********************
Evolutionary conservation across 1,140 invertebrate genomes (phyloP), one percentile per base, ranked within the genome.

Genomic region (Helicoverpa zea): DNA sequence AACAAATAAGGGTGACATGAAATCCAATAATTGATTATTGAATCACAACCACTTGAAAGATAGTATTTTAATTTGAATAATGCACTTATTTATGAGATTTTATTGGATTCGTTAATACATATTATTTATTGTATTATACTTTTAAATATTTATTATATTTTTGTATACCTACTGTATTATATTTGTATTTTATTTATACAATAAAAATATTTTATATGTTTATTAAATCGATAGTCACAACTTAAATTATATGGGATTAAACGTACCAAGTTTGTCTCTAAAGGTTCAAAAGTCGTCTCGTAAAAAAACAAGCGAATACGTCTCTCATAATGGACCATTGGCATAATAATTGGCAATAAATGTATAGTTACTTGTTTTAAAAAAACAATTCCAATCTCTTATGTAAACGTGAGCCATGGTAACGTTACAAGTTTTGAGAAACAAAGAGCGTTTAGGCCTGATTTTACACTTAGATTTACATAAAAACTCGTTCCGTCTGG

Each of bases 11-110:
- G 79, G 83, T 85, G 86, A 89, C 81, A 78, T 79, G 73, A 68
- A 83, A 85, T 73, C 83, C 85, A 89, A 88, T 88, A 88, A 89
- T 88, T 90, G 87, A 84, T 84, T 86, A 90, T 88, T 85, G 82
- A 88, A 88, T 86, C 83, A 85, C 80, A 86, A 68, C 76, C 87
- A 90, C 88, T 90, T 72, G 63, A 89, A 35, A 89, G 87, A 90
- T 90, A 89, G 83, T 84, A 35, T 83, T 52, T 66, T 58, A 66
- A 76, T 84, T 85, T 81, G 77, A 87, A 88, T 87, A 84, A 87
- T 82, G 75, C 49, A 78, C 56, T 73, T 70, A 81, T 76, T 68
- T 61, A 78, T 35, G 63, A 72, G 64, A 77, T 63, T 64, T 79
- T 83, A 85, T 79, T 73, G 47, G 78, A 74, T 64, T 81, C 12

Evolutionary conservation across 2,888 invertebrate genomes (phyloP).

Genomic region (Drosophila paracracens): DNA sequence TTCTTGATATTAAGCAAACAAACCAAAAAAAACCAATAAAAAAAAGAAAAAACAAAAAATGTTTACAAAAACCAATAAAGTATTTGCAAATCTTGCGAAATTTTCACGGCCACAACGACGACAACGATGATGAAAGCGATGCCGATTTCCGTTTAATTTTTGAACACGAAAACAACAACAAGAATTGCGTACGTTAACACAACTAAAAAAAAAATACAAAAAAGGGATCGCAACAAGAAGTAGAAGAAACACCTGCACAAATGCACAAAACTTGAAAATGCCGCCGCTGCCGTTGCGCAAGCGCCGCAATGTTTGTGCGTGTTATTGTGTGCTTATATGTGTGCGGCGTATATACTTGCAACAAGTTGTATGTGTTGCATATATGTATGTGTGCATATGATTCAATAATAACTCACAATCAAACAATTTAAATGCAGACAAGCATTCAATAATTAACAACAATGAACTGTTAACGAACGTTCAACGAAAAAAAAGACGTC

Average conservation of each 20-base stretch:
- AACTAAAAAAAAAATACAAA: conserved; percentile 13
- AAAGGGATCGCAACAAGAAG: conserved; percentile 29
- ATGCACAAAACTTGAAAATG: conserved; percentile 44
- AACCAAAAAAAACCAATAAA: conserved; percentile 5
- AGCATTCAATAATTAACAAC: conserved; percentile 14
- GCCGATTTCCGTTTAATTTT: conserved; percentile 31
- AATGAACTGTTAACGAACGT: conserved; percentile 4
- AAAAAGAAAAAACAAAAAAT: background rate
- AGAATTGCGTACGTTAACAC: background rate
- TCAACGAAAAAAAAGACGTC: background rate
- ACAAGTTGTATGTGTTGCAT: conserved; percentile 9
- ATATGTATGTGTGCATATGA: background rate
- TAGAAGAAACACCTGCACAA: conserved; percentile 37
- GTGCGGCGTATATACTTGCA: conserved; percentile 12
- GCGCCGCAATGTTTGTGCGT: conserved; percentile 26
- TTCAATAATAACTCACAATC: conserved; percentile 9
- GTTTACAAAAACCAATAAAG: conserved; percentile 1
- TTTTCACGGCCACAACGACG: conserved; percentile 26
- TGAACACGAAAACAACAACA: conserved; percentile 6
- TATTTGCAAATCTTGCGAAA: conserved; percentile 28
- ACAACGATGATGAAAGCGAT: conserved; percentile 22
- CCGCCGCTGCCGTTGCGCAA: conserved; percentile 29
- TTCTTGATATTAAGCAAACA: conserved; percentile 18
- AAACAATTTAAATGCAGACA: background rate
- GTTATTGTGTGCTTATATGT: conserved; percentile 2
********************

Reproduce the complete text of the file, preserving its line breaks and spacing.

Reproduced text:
Evolutionary conservation across 1,140 invertebrate genomes (phyloP), one percentile per base, ranked within the genome.

Genomic region (Helicoverpa zea): DNA sequence AACAAATAAGGGTGACATGAAATCCAATAATTGATTATTGAATCACAACCACTTGAAAGATAGTATTTTAATTTGAATAATGCACTTATTTATGAGATTTTATTGGATTCGTTAATACATATTATTTATTGTATTATACTTTTAAATATTTATTATATTTTTGTATACCTACTGTATTATATTTGTATTTTATTTATACAATAAAAATATTTTATATGTTTATTAAATCGATAGTCACAACTTAAATTATATGGGATTAAACGTACCAAGTTTGTCTCTAAAGGTTCAAAAGTCGTCTCGTAAAAAAACAAGCGAATACGTCTCTCATAATGGACCATTGGCATAATAATTGGCAATAAATGTATAGTTACTTGTTTTAAAAAAACAATTCCAATCTCTTATGTAAACGTGAGCCATGGTAACGTTACAAGTTTTGAGAAACAAAGAGCGTTTAGGCCTGATTTTACACTTAGATTTACATAAAAACTCGTTCCGTCTGG

Each of bases 11-110:
- G 79, G 83, T 85, G 86, A 89, C 81, A 78, T 79, G 73, A 68
- A 83, A 85, T 73, C 83, C 85, A 89, A 88, T 88, A 88, A 89
- T 88, T 90, G 87, A 84, T 84, T 86, A 90, T 88, T 85, G 82
- A 88, A 88, T 86, C 83, A 85, C 80, A 86, A 68, C 76, C 87
- A 90, C 88, T 90, T 72, G 63, A 89, A 35, A 89, G 87, A 90
- T 90, A 89, G 83, T 84, A 35, T 83, T 52, T 66, T 58, A 66
- A 76, T 84, T 85, T 81, G 77, A 87, A 88, T 87, A 84, A 87
- T 82, G 75, C 49, A 78, C 56, T 73, T 70, A 81, T 76, T 68
- T 61, A 78, T 35, G 63, A 72, G 64, A 77, T 63, T 64, T 79
- T 83, A 85, T 79, T 73, G 47, G 78, A 74, T 64, T 81, C 12

Evolutionary conservation across 2,888 invertebrate genomes (phyloP).

Genomic region (Drosophila paracracens): DNA sequence TTCTTGATATTAAGCAAACAAACCAAAAAAAACCAATAAAAAAAAGAAAAAACAAAAAATGTTTACAAAAACCAATAAAGTATTTGCAAATCTTGCGAAATTTTCACGGCCACAACGACGACAACGATGATGAAAGCGATGCCGATTTCCGTTTAATTTTTGAACACGAAAACAACAACAAGAATTGCGTACGTTAACACAACTAAAAAAAAAATACAAAAAAGGGATCGCAACAAGAAGTAGAAGAAACACCTGCACAAATGCACAAAACTTGAAAATGCCGCCGCTGCCGTTGCGCAAGCGCCGCAATGTTTGTGCGTGTTATTGTGTGCTTATATGTGTGCGGCGTATATACTTGCAACAAGTTGTATGTGTTGCATATATGTATGTGTGCATATGATTCAATAATAACTCACAATCAAACAATTTAAATGCAGACAAGCATTCAATAATTAACAACAATGAACTGTTAACGAACGTTCAACGAAAAAAAAGACGTC

Average conservation of each 20-base stretch:
- AACTAAAAAAAAAATACAAA: conserved; percentile 13
- AAAGGGATCGCAACAAGAAG: conserved; percentile 29
- ATGCACAAAACTTGAAAATG: conserved; percentile 44
- AACCAAAAAAAACCAATAAA: conserved; percentile 5
- AGCATTCAATAATTAACAAC: conserved; percentile 14
- GCCGATTTCCGTTTAATTTT: conserved; percentile 31
- AATGAACTGTTAACGAACGT: conserved; percentile 4
- AAAAAGAAAAAACAAAAAAT: background rate
- AGAATTGCGTACGTTAACAC: background rate
- TCAACGAAAAAAAAGACGTC: background rate
- ACAAGTTGTATGTGTTGCAT: conserved; percentile 9
- ATATGTATGTGTGCATATGA: background rate
- TAGAAGAAACACCTGCACAA: conserved; percentile 37
- GTGCGGCGTATATACTTGCA: conserved; percentile 12
- GCGCCGCAATGTTTGTGCGT: conserved; percentile 26
- TTCAATAATAACTCACAATC: conserved; percentile 9
- GTTTACAAAAACCAATAAAG: conserved; percentile 1
- TTTTCACGGCCACAACGACG: conserved; percentile 26
- TGAACACGAAAACAACAACA: conserved; percentile 6
- TATTTGCAAATCTTGCGAAA: conserved; percentile 28
- ACAACGATGATGAAAGCGAT: conserved; percentile 22
- CCGCCGCTGCCGTTGCGCAA: conserved; percentile 29
- TTCTTGATATTAAGCAAACA: conserved; percentile 18
- AAACAATTTAAATGCAGACA: background rate
- GTTATTGTGTGCTTATATGT: conserved; percentile 2